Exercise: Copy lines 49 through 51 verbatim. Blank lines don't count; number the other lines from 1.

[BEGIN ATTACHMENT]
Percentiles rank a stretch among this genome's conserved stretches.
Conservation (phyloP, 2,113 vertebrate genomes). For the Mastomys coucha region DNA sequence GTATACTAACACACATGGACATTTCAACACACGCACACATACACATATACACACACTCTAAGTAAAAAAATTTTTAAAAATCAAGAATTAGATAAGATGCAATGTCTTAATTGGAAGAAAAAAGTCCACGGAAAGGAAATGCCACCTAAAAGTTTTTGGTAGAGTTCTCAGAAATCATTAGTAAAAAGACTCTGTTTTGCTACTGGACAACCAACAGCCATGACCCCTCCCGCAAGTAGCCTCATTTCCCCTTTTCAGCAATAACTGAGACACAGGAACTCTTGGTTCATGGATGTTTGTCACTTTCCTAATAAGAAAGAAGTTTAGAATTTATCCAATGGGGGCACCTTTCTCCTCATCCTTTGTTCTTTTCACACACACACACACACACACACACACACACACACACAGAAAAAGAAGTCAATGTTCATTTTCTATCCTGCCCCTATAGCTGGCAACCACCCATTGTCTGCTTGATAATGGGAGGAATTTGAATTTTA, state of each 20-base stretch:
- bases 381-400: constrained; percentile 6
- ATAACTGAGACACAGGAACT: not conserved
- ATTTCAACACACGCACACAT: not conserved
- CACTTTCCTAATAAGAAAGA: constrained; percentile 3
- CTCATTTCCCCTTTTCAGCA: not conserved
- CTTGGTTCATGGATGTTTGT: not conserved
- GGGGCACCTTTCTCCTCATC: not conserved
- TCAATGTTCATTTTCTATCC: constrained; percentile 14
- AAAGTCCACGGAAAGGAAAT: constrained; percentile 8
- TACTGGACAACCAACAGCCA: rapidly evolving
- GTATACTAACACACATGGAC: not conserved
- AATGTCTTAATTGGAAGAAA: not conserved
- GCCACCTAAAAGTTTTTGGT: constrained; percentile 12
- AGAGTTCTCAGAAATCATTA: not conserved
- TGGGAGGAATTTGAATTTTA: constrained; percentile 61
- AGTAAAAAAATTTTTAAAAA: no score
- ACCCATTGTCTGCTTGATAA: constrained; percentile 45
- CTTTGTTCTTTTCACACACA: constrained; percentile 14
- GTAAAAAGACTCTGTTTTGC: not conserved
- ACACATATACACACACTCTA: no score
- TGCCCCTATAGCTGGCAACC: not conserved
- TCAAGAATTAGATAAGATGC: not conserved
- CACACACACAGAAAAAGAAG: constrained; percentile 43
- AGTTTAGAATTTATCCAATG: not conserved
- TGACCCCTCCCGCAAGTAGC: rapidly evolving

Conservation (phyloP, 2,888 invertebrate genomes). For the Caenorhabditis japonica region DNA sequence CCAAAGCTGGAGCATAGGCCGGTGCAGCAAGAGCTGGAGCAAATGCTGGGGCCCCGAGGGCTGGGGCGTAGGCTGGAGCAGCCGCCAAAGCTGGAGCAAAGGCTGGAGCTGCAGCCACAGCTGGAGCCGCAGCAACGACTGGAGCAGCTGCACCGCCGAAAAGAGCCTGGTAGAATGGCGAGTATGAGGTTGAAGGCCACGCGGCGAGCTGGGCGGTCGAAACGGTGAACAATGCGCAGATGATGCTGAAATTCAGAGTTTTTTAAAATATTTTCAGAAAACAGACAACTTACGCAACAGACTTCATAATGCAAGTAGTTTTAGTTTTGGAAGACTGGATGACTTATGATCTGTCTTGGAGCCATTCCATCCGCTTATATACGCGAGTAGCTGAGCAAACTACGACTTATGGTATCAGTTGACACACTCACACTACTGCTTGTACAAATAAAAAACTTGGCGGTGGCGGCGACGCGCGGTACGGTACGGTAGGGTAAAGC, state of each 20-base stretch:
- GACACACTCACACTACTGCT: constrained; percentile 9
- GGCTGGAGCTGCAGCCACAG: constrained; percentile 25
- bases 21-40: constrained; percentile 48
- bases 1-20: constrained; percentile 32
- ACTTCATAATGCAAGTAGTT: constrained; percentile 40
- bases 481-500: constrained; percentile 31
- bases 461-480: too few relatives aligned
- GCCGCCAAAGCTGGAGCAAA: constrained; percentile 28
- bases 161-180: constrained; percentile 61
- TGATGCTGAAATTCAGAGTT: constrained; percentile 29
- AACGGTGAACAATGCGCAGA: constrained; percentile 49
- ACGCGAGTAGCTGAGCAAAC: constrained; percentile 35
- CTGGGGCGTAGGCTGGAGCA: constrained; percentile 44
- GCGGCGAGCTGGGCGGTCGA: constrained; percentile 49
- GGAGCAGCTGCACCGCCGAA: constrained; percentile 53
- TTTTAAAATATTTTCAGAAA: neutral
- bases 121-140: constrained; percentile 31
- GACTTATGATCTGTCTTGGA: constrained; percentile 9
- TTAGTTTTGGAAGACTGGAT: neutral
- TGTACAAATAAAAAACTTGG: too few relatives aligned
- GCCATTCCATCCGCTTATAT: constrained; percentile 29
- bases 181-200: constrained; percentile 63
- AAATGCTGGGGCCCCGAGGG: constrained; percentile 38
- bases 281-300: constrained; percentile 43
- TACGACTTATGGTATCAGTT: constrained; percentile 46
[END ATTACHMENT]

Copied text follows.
- GCCATTCCATCCGCTTATAT: constrained; percentile 29
- bases 181-200: constrained; percentile 63
- AAATGCTGGGGCCCCGAGGG: constrained; percentile 38